Other partners include: Kentucky Small Business Development Centers at Pikeville and Ashland, Southeast Small Business Development Center, Small Business Administration, Southeast Kentucky Community and Technical College, Kentucky Procurement Technical Assistance Center, Southeast Kentucky Economic Development, Kentucky Highlands Investment Corporation, Mountain Association for Community Economic Development, Kentucky Innovation Network – Pikeville , Kentucky River Area Development District, Eastern Kentucky Concentrated Employment Program, Federation of Appalachian Housing Enterprises Inc. and Kentucky Finance and Administration Cabinet – Minority and Women Business Enterprise Certification.

By Robbi Meisel 06 May, 2016

LEXINGTON, Ky., (May 3, 2016) - Kentucky’s finest small businesses and the small-business community were celebrated in the Capitol Rotunda in Frankfort during Kentucky Celebrates Small Business, an awards ceremony presented by the Kentucky Small Business Development Center and the Kentucky District Office of the U.S. Small Business Administration May 3.

Gov. Matt Bevin opened the awards ceremony by signing a proclamation recognizing National Small Business Week in the state.

"The vibrant entrepreneurial spirit in the commonwealth is a fundamental force driving Kentucky's economy and creating valuable jobs for our communities," Bevin said. "I understand, from personal experience, the sacrifice it takes for small business owners to survive. Every day they strive anew to secure a better life for their customers, their employees, their families and themselves. I am grateful to these men and women across Kentucky for taking the risk necessary to succeed."

WLEX-18 chief meteorologist Bill Meck served as emcee, along with his wife, Connie, whose small business, Sign Language Network of Kentucky, provided sign language interpretation for the event.

The Kentucky Small Business Development Center presented Kentucky Pacesetter awards to six businesses. Winners were chosen based on how they are changing Kentucky’s economic landscape by introducing innovative products, increasing sales and/or production, boosting employment and serving their communities.

This year’s outstanding Kentucky Pacesetters are D&D Shoe Company, Mayfield; Ingram Brothers, LLC, Morgantown; JSB Industrial Solutions, Inc., Tollesboro; Maynard Studios, Inc., Lawrenceburg; Trunnell’s Farm Market & Family Fun Acre, Utica; Flavorman and Distilled Spirits Epicenter, Louisville.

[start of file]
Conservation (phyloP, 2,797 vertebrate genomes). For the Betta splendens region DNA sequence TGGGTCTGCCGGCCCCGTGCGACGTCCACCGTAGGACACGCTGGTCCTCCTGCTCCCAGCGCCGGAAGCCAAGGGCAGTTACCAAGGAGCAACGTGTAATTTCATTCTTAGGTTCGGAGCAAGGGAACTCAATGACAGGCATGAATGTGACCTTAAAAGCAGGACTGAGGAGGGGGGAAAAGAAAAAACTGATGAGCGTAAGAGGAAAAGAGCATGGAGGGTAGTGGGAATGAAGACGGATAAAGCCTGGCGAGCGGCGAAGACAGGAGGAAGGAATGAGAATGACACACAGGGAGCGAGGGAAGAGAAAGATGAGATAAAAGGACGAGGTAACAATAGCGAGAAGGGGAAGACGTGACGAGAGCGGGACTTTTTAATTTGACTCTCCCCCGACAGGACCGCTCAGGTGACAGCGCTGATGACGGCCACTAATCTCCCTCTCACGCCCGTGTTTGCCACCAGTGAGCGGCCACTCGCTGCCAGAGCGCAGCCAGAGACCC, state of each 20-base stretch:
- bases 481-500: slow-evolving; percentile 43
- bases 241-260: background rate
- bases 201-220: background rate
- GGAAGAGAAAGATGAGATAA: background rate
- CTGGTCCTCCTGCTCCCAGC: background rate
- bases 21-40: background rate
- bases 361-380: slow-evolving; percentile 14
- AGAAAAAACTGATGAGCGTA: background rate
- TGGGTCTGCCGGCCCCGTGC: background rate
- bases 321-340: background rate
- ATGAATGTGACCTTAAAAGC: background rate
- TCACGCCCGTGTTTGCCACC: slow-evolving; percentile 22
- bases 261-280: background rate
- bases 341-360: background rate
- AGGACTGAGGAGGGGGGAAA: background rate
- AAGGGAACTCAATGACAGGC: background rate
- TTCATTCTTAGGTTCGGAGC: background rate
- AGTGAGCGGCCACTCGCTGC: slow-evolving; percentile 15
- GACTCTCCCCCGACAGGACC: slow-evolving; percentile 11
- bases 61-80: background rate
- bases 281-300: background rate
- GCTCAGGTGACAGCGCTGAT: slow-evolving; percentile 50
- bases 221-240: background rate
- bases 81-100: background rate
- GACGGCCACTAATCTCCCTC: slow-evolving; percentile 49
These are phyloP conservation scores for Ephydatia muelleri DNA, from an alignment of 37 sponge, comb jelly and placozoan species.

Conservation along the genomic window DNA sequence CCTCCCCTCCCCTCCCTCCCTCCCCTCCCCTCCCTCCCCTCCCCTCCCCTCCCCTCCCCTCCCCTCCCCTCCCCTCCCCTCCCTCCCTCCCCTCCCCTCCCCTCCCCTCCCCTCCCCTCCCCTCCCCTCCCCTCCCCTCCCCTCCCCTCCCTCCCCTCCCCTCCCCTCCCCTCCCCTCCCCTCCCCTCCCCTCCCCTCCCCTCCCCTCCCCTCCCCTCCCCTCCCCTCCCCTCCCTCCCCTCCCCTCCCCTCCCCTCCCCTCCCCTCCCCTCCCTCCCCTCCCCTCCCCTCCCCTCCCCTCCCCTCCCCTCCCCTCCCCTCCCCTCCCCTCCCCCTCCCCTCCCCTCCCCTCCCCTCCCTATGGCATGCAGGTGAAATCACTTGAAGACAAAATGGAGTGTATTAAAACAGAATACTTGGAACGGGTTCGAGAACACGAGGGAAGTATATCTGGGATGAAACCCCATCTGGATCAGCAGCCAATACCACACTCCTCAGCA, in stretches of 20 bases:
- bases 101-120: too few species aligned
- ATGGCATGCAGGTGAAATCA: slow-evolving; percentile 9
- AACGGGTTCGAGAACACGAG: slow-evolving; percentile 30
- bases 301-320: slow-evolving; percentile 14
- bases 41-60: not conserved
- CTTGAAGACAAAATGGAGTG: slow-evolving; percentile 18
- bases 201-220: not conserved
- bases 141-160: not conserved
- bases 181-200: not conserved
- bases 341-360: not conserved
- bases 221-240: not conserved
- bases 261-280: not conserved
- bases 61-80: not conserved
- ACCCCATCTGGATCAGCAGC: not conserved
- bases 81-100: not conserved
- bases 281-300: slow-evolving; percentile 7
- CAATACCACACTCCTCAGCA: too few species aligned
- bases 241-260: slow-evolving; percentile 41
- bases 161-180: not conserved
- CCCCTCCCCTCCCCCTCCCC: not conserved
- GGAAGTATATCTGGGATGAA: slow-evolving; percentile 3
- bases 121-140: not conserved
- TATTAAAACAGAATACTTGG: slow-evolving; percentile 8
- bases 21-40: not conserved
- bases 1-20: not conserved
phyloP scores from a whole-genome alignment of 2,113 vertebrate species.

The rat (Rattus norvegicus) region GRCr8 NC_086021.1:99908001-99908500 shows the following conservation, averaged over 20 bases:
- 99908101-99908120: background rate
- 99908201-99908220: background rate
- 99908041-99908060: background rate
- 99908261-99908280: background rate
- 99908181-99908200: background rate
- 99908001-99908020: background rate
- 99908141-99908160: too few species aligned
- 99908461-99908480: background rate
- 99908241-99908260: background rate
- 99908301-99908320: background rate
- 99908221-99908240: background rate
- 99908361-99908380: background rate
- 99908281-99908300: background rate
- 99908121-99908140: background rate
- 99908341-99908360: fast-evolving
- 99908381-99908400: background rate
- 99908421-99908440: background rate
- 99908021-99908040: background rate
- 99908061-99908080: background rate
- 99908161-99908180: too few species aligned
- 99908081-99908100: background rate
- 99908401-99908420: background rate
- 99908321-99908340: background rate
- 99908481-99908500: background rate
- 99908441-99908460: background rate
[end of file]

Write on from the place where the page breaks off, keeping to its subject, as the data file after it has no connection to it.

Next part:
“We owe so much to the small businesses across the commonwealth that make our economy strong and diverse. It is a pleasure to recognize them and say thank you,” said Becky Naugle, KSBDC state director.

Each year, the U.S. Small Business Administration recognizes outstanding small businesses and entrepreneurs with awards across the country. The Small Business Person of the Year winner from each state will be acknowledged at both regional and national levels.

The 2016 Kentucky Small Business Administration award winners are:

Kentucky Small Business Person of the Year: David Dafoe, founder and CEO of Flavorman and Distilled Spirits Epicenter, Louisville

Kentucky Southeast Region 8(a) Graduate of the Year: Kathy Mills, president and CEO of Strategic Communications, Louisville

Kentucky Financial Services Advocate of the Year: Bill Fensterer, president and CEO of Capital Access Corporation, Louisville

Kentucky Minority-Owned Small Business of the Year: Harsha Wijesiri, president of Integrated Engineering, LLC, Lexington

Kentucky Veteran-Owned Small Business of the Year: Scott Matheny, president of Semper Tek, Lexington

Kentucky Woman-Owned Small Business of the Year: Desiree Sloan Harmon, founder and owner of Club Fit Studio, LLC, Paintsville

“The creative genius that drives our commonwealth forward lives in the minds of our entrepreneurs. This year we are honoring entrepreneurs from the far corners of Kentucky. We are deeply grateful for what they have done to sustain the economic vitality of large and small communities,” said Ralph Ross, district director of the Kentucky office of the U.S. Small Business Administration. “We are also grateful for our local, state and federal partners who work with us to help these entrepreneurs along their way.”

The Kentucky Small Business Development Center, part of the University of Kentucky College of Agriculture, Food and Environment, is a network of 13 offices located throughout the state. The center helps existing and start-up businesses succeed by offering high quality, in-depth and hands-on services. KSBDC is a partner program with the U.S. Small Business Administration. More information on KSBDC services can be found on their website, .


Writer: Roberta Meisel, 859-257-0104


UK College of Agriculture, Food and Environment, through its land-grant mission, reaches across the commonwealth with teaching, research and extension to enhance the lives of Kentuckians.